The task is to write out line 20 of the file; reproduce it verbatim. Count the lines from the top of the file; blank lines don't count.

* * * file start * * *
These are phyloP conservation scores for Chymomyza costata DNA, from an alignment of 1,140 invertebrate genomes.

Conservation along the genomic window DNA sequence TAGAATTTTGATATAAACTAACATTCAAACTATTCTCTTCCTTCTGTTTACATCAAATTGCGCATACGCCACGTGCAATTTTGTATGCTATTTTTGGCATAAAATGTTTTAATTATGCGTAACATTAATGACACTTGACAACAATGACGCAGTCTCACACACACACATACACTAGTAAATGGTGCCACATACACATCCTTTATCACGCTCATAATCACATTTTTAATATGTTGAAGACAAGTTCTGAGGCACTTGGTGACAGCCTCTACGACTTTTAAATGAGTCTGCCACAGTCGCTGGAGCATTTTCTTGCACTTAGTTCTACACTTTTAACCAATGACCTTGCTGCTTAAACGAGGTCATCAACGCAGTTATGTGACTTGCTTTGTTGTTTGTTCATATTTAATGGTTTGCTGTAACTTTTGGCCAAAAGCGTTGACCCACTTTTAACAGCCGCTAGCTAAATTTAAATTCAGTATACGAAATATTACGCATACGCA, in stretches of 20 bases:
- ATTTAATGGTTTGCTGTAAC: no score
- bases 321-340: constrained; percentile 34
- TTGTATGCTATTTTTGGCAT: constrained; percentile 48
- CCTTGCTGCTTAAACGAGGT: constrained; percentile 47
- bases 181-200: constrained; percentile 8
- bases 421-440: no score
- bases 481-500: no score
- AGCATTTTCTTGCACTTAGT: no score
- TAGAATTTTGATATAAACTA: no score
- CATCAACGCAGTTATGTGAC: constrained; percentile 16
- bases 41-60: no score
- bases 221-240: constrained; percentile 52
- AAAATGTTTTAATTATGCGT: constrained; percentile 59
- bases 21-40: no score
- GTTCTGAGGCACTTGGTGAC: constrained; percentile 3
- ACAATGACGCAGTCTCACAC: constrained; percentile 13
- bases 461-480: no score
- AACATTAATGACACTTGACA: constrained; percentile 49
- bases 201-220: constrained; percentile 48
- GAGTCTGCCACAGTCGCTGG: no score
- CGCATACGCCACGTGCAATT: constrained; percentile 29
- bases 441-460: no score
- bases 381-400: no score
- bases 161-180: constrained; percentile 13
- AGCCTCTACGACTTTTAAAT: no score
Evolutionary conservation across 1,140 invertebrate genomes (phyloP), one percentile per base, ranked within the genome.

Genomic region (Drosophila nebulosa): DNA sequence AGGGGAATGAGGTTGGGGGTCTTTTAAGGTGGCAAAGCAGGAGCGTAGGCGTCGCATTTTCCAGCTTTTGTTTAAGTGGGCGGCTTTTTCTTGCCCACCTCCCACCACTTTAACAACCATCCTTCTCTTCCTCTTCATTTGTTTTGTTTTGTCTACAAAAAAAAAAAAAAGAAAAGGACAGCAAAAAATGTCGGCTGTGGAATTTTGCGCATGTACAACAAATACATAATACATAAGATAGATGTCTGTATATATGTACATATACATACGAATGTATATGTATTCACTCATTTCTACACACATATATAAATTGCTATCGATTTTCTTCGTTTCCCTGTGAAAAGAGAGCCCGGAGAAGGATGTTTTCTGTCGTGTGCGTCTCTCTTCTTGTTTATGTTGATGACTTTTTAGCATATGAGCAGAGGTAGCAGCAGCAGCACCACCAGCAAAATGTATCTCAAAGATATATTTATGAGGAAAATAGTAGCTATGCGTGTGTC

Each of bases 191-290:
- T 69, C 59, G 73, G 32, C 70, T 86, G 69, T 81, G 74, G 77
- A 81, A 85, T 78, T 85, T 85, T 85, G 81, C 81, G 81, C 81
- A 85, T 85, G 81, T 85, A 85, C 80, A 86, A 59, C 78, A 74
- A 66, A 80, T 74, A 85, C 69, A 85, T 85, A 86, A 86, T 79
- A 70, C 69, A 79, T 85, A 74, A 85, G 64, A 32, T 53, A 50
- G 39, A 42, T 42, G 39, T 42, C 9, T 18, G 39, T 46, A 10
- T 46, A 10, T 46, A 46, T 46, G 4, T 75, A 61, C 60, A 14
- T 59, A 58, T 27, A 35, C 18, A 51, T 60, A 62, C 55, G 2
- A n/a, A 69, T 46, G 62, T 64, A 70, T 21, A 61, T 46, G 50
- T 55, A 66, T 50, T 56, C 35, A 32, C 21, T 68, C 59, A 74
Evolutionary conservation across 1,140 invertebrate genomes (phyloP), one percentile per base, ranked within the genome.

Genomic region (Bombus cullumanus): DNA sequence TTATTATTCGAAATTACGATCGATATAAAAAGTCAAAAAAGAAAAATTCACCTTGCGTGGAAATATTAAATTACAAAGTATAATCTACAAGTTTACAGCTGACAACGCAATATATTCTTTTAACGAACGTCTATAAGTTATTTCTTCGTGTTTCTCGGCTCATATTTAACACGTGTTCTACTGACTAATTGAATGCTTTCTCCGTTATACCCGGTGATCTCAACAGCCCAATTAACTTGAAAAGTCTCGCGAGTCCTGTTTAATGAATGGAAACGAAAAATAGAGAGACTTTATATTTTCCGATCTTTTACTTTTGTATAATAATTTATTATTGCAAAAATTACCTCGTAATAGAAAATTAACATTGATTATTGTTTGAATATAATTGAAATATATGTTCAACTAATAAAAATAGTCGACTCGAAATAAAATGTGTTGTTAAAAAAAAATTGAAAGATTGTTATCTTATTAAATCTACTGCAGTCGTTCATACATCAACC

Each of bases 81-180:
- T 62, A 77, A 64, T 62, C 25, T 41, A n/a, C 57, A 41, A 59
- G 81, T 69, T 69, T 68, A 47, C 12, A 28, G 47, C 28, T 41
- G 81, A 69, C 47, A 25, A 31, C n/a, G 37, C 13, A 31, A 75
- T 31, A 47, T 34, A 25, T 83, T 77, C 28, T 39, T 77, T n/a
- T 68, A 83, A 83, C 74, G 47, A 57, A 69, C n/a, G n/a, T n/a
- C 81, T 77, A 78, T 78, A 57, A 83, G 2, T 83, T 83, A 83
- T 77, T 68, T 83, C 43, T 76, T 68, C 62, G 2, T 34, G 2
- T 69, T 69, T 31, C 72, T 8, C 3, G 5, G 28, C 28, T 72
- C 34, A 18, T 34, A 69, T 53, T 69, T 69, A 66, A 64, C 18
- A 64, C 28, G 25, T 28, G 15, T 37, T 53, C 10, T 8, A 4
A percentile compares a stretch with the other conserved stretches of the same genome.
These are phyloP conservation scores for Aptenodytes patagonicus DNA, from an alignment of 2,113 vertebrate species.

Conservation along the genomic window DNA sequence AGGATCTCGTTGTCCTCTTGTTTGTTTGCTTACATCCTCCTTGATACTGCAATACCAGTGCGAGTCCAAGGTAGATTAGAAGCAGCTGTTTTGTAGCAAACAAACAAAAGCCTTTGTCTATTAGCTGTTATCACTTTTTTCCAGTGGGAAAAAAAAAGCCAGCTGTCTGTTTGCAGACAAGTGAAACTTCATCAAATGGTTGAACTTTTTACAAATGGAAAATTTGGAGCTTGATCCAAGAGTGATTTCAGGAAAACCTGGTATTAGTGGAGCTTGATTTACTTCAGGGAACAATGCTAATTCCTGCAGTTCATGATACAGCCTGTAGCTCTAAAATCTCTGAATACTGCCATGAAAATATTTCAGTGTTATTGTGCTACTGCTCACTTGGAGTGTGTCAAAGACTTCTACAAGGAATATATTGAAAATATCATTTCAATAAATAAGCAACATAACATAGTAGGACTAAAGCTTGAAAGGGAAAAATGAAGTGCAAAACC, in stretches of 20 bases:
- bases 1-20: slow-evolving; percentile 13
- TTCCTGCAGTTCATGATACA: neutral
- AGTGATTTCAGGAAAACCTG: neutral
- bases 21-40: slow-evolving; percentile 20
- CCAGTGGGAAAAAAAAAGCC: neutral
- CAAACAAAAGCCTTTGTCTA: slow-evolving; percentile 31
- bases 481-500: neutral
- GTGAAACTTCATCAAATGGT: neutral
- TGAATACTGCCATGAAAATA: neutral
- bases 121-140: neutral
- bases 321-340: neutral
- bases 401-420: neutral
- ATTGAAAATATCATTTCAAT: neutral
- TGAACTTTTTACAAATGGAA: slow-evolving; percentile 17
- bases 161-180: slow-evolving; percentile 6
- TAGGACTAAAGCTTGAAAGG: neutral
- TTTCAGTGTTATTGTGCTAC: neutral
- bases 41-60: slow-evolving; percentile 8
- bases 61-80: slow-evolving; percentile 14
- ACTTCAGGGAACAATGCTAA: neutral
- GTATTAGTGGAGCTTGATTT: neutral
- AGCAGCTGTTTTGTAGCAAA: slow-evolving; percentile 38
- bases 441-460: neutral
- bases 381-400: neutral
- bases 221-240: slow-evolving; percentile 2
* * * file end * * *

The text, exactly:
- AACATTAATGACACTTGACA: constrained; percentile 49